|This verse of Gelem, Gelem was inspired
by Roma in the Nazi concentration camps of World War II. There are other
verses by different authors, so there exists several versions of this song.
The song Gelem, Gelem is also known by the names Djelem, Djelem,Opré
Roma, and Romale Shavale.
Listen to Gelem, Gelem
in RealAudio 3.0 format (gelem.ra, 555 Kb).
Listen to the introduction of
Jelem by the Rom group, the Kolpakov Trio, from Moscow (jelem.wav,
Elena Marushiakova and Vesselin Popov in their study of the song, provide
the following history:
Milan Aivazov from Plodiv [Bulgaria], born in 1922, a self-taught cymbal
player and a long-time musician in the popular Aivazov Duet, says that
he can remember the popular melody of "Zhelim, Zhelim" from his grandfather
but he has forgotten the old words. He thinks that the song is extremely
melodious, but it used to be played in a triple time and it was actually
an old Rumanian song rewritten by Gypsy musicians in Serbia who changed
the tempo. (Continent newspaper, # 222, 9, 22, 95, p.6) There are
other explanations according to which this is a Gypsy melody originating
in Rumania and popular in variety shows in Paris in the 20's and 30's.
In any case, this was a very popular song among Serbian Gypsies in the
60's and there are various texts to the melody.
* "Black Legions" refers to the Nazi SS (Schutzstaffel;
"Protective Echelon"), so called because of the black uniforms they wore.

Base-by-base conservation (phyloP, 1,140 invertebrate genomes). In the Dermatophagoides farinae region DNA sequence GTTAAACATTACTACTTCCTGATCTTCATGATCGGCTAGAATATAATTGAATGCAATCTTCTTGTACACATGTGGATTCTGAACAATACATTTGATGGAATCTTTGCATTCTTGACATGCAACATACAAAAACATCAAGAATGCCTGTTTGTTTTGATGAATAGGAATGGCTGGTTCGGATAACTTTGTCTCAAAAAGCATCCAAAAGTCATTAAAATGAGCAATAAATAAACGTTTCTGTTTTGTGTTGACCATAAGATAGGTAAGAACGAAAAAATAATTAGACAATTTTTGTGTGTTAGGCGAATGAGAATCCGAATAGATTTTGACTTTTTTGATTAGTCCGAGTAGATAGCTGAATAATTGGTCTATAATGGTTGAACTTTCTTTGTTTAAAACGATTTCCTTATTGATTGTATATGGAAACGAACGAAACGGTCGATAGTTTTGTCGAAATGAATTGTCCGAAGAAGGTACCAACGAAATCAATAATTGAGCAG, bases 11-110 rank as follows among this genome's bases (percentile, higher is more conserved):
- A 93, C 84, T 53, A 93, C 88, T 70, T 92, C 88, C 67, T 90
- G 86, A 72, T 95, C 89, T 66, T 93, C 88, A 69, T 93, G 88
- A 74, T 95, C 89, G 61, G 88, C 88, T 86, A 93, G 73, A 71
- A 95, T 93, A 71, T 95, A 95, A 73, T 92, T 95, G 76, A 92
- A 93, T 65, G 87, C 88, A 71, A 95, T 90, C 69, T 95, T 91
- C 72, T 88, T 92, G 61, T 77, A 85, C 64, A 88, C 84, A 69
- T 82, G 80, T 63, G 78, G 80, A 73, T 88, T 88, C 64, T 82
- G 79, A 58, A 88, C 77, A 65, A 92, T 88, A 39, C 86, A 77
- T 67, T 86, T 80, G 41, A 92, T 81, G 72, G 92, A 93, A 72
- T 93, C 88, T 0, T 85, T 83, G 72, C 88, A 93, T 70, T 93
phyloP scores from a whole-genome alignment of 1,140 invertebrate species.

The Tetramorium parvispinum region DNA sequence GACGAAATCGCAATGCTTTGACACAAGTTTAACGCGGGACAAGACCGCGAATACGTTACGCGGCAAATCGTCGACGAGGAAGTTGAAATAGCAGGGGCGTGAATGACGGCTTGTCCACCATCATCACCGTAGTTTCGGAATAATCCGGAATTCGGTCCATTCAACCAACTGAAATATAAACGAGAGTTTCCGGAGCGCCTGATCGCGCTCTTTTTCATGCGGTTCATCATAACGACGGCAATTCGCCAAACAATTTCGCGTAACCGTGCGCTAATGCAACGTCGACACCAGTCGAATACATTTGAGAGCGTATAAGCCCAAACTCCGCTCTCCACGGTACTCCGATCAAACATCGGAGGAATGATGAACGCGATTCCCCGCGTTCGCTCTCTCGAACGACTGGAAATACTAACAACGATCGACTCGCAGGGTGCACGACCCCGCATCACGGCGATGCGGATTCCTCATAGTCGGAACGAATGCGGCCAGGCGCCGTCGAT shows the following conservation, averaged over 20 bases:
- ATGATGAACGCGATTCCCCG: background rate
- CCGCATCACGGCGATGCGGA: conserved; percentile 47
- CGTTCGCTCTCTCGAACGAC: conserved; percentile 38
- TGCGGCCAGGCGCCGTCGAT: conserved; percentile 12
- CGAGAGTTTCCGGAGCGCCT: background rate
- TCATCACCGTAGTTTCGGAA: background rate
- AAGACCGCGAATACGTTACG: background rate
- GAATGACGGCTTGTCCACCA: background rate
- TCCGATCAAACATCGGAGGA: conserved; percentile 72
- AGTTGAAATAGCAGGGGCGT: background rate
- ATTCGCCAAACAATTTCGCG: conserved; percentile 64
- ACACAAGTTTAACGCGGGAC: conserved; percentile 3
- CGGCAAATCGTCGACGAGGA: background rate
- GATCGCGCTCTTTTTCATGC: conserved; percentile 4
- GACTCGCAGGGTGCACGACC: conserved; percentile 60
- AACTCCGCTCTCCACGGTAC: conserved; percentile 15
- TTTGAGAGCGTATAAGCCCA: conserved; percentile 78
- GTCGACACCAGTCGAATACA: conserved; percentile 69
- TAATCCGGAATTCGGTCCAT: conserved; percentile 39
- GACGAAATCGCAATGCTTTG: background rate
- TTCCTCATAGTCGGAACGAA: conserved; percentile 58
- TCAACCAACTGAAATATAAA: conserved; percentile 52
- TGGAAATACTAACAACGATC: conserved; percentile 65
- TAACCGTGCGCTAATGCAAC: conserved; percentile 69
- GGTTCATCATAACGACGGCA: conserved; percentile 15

The SS included the Gestapo secret police and the Death's Head Battalion
(Totenkopfverbande) concentration camp units.
The melody of this song became popular in Europe in the end of the 60's
from Alexander Petrovic's film Skupljaci perja(The
Buyer of Feathers) known under the name I Have Met Some Happy Gypsies.
There was a meeting of Comité International Tsigane in April 8-12,
1971 in London, attended by Gypsies from different countries, which became
th First World Roma Congress. The Congress decided to form a new international
Gypsy organisation. Later on, at the Second Congress in 1978 in Geneva,
this organisation took the name Romani Ekhipe or Romani Union. As Donald
Kenrick remembers, Jarko Jovanovic and Dr. Jan Cibula prepared a new text
for the popular melody during the Congress. In its new variant the song
"Gelem, Gelem" was liked by everyone, it was unanimously accepted as the
Congress song and the Congress ended with it.
One of the decisions of the Congress was "to have an international competition
for the words and music of an international Romani anthem" and it was this
song that actually became the anthem. At the international meetings and
congresses which followed the "Romani Anthem" was already taken for granted
and was gradually accepted by the Gypsy organisations in the European countries
and by public opinion. Its universal acceptance was assisted by the fact
that the song "Djelem, Djelem" was included in the records of the popular
Yugoslavian singer Šaban Bairamovic in the 80's which inspired new folklore
variants. The song became popular as an "anthem" among Gypsies from various
countries (mainly in Eastern Europe), but it did not replace the numerous
folklore variants which were already in existence.**
** Excerpted from Studii Romani, Vol. II, p.21-22, published by the
Minority Studies Society, Sofia, Bulgaria
©1995 by Elena Marushiakova and Vesselin Popov, Editors
Reprinted by the Patrin Web Journal with permission
of the authors.
Posted 5 January 1998.